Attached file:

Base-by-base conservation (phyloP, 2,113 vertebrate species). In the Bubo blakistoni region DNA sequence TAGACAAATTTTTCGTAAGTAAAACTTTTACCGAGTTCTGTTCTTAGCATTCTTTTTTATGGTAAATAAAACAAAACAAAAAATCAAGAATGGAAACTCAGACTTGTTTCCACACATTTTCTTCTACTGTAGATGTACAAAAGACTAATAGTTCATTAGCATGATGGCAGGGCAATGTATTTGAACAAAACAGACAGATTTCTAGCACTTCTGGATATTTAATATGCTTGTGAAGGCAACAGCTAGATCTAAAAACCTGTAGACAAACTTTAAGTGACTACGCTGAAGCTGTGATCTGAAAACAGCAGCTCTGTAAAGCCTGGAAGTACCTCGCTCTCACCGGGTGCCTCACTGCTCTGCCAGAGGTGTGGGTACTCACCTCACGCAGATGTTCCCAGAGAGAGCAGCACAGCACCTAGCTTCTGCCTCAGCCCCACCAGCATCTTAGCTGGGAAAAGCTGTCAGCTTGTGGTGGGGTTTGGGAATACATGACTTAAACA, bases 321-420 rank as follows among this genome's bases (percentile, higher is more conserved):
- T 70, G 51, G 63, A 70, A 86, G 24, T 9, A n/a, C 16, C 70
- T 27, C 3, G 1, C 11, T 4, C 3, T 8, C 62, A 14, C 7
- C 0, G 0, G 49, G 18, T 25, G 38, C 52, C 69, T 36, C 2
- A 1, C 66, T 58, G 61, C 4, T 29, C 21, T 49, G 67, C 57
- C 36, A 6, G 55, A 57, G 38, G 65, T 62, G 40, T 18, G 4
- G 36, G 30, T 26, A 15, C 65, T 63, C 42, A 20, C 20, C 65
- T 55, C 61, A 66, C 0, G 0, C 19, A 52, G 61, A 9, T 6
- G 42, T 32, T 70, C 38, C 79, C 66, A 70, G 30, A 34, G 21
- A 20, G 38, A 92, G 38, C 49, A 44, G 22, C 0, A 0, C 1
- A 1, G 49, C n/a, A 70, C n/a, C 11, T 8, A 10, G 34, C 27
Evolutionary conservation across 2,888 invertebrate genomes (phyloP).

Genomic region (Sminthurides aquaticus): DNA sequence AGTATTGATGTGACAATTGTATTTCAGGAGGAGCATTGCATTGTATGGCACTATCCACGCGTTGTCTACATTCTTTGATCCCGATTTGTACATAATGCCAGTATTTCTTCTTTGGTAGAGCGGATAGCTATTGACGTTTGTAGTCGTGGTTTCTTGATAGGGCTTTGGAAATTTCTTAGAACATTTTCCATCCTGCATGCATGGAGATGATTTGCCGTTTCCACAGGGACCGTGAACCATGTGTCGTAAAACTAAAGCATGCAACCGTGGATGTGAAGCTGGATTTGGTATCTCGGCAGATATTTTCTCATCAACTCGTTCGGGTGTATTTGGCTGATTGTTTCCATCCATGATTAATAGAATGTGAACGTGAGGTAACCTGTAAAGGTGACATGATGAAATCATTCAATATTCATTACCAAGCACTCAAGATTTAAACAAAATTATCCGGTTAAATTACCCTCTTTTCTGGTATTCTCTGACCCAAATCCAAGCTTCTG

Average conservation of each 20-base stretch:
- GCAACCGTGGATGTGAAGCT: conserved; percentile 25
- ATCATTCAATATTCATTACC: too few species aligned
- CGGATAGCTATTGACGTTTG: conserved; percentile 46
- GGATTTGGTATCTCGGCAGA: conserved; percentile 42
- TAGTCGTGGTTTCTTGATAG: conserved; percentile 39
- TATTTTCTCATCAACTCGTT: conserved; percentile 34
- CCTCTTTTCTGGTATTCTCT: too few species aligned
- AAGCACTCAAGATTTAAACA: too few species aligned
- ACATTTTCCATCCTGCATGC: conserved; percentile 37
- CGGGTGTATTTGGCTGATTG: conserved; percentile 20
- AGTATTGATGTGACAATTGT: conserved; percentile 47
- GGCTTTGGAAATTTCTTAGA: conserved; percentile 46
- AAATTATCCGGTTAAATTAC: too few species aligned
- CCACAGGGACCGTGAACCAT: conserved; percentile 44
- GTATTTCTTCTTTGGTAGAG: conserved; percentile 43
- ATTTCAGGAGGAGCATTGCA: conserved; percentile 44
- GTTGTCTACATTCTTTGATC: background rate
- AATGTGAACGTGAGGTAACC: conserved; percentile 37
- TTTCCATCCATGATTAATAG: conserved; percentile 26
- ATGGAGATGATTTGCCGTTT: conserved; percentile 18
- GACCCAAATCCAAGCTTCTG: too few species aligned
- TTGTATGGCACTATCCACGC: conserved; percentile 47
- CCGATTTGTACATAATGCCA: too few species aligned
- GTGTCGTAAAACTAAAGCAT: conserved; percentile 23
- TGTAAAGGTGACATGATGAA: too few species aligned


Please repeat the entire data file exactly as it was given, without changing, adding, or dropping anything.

Base-by-base conservation (phyloP, 2,113 vertebrate species). In the Bubo blakistoni region DNA sequence TAGACAAATTTTTCGTAAGTAAAACTTTTACCGAGTTCTGTTCTTAGCATTCTTTTTTATGGTAAATAAAACAAAACAAAAAATCAAGAATGGAAACTCAGACTTGTTTCCACACATTTTCTTCTACTGTAGATGTACAAAAGACTAATAGTTCATTAGCATGATGGCAGGGCAATGTATTTGAACAAAACAGACAGATTTCTAGCACTTCTGGATATTTAATATGCTTGTGAAGGCAACAGCTAGATCTAAAAACCTGTAGACAAACTTTAAGTGACTACGCTGAAGCTGTGATCTGAAAACAGCAGCTCTGTAAAGCCTGGAAGTACCTCGCTCTCACCGGGTGCCTCACTGCTCTGCCAGAGGTGTGGGTACTCACCTCACGCAGATGTTCCCAGAGAGAGCAGCACAGCACCTAGCTTCTGCCTCAGCCCCACCAGCATCTTAGCTGGGAAAAGCTGTCAGCTTGTGGTGGGGTTTGGGAATACATGACTTAAACA, bases 321-420 rank as follows among this genome's bases (percentile, higher is more conserved):
- T 70, G 51, G 63, A 70, A 86, G 24, T 9, A n/a, C 16, C 70
- T 27, C 3, G 1, C 11, T 4, C 3, T 8, C 62, A 14, C 7
- C 0, G 0, G 49, G 18, T 25, G 38, C 52, C 69, T 36, C 2
- A 1, C 66, T 58, G 61, C 4, T 29, C 21, T 49, G 67, C 57
- C 36, A 6, G 55, A 57, G 38, G 65, T 62, G 40, T 18, G 4
- G 36, G 30, T 26, A 15, C 65, T 63, C 42, A 20, C 20, C 65
- T 55, C 61, A 66, C 0, G 0, C 19, A 52, G 61, A 9, T 6
- G 42, T 32, T 70, C 38, C 79, C 66, A 70, G 30, A 34, G 21
- A 20, G 38, A 92, G 38, C 49, A 44, G 22, C 0, A 0, C 1
- A 1, G 49, C n/a, A 70, C n/a, C 11, T 8, A 10, G 34, C 27
Evolutionary conservation across 2,888 invertebrate genomes (phyloP).

Genomic region (Sminthurides aquaticus): DNA sequence AGTATTGATGTGACAATTGTATTTCAGGAGGAGCATTGCATTGTATGGCACTATCCACGCGTTGTCTACATTCTTTGATCCCGATTTGTACATAATGCCAGTATTTCTTCTTTGGTAGAGCGGATAGCTATTGACGTTTGTAGTCGTGGTTTCTTGATAGGGCTTTGGAAATTTCTTAGAACATTTTCCATCCTGCATGCATGGAGATGATTTGCCGTTTCCACAGGGACCGTGAACCATGTGTCGTAAAACTAAAGCATGCAACCGTGGATGTGAAGCTGGATTTGGTATCTCGGCAGATATTTTCTCATCAACTCGTTCGGGTGTATTTGGCTGATTGTTTCCATCCATGATTAATAGAATGTGAACGTGAGGTAACCTGTAAAGGTGACATGATGAAATCATTCAATATTCATTACCAAGCACTCAAGATTTAAACAAAATTATCCGGTTAAATTACCCTCTTTTCTGGTATTCTCTGACCCAAATCCAAGCTTCTG

Average conservation of each 20-base stretch:
- GCAACCGTGGATGTGAAGCT: conserved; percentile 25
- ATCATTCAATATTCATTACC: too few species aligned
- CGGATAGCTATTGACGTTTG: conserved; percentile 46
- GGATTTGGTATCTCGGCAGA: conserved; percentile 42
- TAGTCGTGGTTTCTTGATAG: conserved; percentile 39
- TATTTTCTCATCAACTCGTT: conserved; percentile 34
- CCTCTTTTCTGGTATTCTCT: too few species aligned
- AAGCACTCAAGATTTAAACA: too few species aligned
- ACATTTTCCATCCTGCATGC: conserved; percentile 37
- CGGGTGTATTTGGCTGATTG: conserved; percentile 20
- AGTATTGATGTGACAATTGT: conserved; percentile 47
- GGCTTTGGAAATTTCTTAGA: conserved; percentile 46
- AAATTATCCGGTTAAATTAC: too few species aligned
- CCACAGGGACCGTGAACCAT: conserved; percentile 44
- GTATTTCTTCTTTGGTAGAG: conserved; percentile 43
- ATTTCAGGAGGAGCATTGCA: conserved; percentile 44
- GTTGTCTACATTCTTTGATC: background rate
- AATGTGAACGTGAGGTAACC: conserved; percentile 37
- TTTCCATCCATGATTAATAG: conserved; percentile 26
- ATGGAGATGATTTGCCGTTT: conserved; percentile 18
- GACCCAAATCCAAGCTTCTG: too few species aligned
- TTGTATGGCACTATCCACGC: conserved; percentile 47
- CCGATTTGTACATAATGCCA: too few species aligned
- GTGTCGTAAAACTAAAGCAT: conserved; percentile 23
- TGTAAAGGTGACATGATGAA: too few species aligned